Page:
David S. Gallimore
Evelyn Mock Stokes HIGH POINT – Evelyn Mock Stokes, 94, of High Point, went to be with the Lord at 3:50 a.m. on Tues, March 9, 2010, at Hospice Home in High Point, NC. She had been in declining health for 13 months and critically ill for five weeks. Mrs. Stokes was born on October 3, 1915, in Davie County to Bertha Elizabeth Williams Mock and Thaddeus Simeon Mock. She spent most of her early childhood years in Davie County before the family moved to High Point where she lived until she married Earnest Christopher Stokes on March 7, 1948. Mr. Stokes preceded her passing in 1982. Mrs. Stokes lived in High Point until 1957 and moved to Hollywood, Fla. The family moved back to High Point in 1967. She worked prior to moving to Florida at Adams Millis Hosiery Mill and after she returned to High Point worked at Burlington Industries in Kernersville. Mrs. Stokes was a member of Springfield Baptist Church on Baker Road. Surviving are her two daughters Marie Hester and Trudy Brown and her husband Wilson Brown, five grandchildren, Richard Hester, Sarah Hester, Valerie Messenheimer, Chris Brown, Michael Brown and five greatgrandchildren. She was also survived by one sister Helen Tucker of Brevard, NC. She is also survived by nieces and nephews who loved and appreciated her. She loved her family and friends and enjoyed cooking for them and fellowshipping with them. She will be greatly missed. Funeral will be held at Springfield Baptist Church by the Rev. Bobby Loving at 11 a.m. on Thursday, March 11, followed by burial at Floral Garden Memorial Park. The family will receive friends at Cumby Family Funeral Service on Eastchester Drive in High Point, Wednesday evening from 6 to 8 p.m. Memorials can be sent to Hospice Home at High Point, 1803 Westchester Drive, High Point, NC 27262 Online condolences may be made at www. cumbyfuneral.com Arrangements by Cumby Family Funeral Service in High Point.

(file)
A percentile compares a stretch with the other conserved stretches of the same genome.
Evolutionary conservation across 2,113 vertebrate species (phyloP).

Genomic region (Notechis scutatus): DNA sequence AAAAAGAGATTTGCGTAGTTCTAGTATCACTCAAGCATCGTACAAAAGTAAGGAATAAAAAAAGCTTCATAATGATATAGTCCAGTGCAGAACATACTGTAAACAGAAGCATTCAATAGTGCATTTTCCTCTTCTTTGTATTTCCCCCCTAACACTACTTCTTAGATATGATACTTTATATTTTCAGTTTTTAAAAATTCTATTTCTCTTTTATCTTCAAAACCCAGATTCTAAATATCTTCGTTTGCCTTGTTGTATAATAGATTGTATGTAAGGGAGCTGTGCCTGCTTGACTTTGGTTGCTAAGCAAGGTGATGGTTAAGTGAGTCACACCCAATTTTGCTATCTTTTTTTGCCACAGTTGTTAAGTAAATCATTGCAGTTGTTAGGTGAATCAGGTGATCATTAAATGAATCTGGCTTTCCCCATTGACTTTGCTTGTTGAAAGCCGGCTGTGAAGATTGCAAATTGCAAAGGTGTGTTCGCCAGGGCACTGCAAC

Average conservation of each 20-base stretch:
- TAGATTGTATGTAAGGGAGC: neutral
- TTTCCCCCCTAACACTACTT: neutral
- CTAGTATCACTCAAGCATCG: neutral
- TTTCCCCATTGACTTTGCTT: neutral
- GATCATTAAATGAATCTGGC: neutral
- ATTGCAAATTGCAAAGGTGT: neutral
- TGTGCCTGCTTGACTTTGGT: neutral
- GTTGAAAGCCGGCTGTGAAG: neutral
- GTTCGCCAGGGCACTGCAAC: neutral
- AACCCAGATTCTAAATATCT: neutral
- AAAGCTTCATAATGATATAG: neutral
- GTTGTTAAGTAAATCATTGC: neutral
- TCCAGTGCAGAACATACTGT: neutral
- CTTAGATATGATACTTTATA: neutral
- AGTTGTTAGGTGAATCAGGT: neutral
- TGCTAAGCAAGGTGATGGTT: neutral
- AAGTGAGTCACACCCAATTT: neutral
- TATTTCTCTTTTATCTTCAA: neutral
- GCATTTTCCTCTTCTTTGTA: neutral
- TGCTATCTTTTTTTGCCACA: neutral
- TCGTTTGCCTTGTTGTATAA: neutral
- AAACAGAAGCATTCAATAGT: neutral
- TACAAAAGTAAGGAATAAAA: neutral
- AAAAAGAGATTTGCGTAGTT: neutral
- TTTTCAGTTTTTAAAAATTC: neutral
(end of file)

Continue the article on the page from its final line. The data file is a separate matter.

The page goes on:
Linda Floyd LEXINGTON – Linda Faye Gallimore Floyd, 69, died March 8, 2010, at her residence. Funeral will be held at 1 p.m. Thursday at Faith Baptist Church. Visitation will be held from 6 to 8 tonight at Briggs Funeral Home, Denton.
Benjamin Brown III
SOPHIA – Mr. Benjamin B. Brown, III, 53, 4570 Nelson Park Rd., Sophia, NC, died on Saturday March 6, 2010, at High Point Regional Hospital in High Point, NC. Funeral Services will be held on Friday March 12, 2010 at 3:00 p.m. at C.C. Hodges Funeral Chapel with Pastor Jeffery K. Looney and Mary Moore, officiating. Burial will follow at Liberty Rd. Baptist Chruch Cemetery in Randleman, N.C. He was a native of Covington, VA. He was a unique person with a personality that could make anyone smile. He was a dedicated father and grandfather, a person with integrity. He lived life to the fullest, and enjoyed all that it had to offer. He devoted much of his time to helping others with what means he had available. Known as Ben to those that loved him, his individuality, perseverance, honesty, and kindness will forever be remembered. He was preceded in death by his father, Benjamin Bunyan Brown II. He is survived by Wife, Debra Hodges Brown of Sophia; daughters, Kimberly Brown Babula of Asheboro: Brandi Brown of Winston-Salem; Miranda Brown of Guam: Mother, Betty Brown Adkins of Asheboro; grandchildren, Maxton, Tristan, And Kassidy Babula, Bethany Brown, Johnathon Elkin, Hailey Borzumati, Natalie Brown, Tyler Brewer, and Dawson and Tyler Mallard, two step children, seven brothers and sisters and many nieces and nephews. The family will receive friends at C.C Hodges Funeral Home in Asheboro, N.C. from 6:00 p.m.-8:00 p.m. on Thursday Memorials can be in care of his wife of the home.
ASHEBORO – Richard “Dean” Rocchi, 48, died March 7, 2010. Memorial service will be held at 2 p.m. Friday at Pugh Funeral Home Chapel, Asheboro.
William “Bill” Hedrick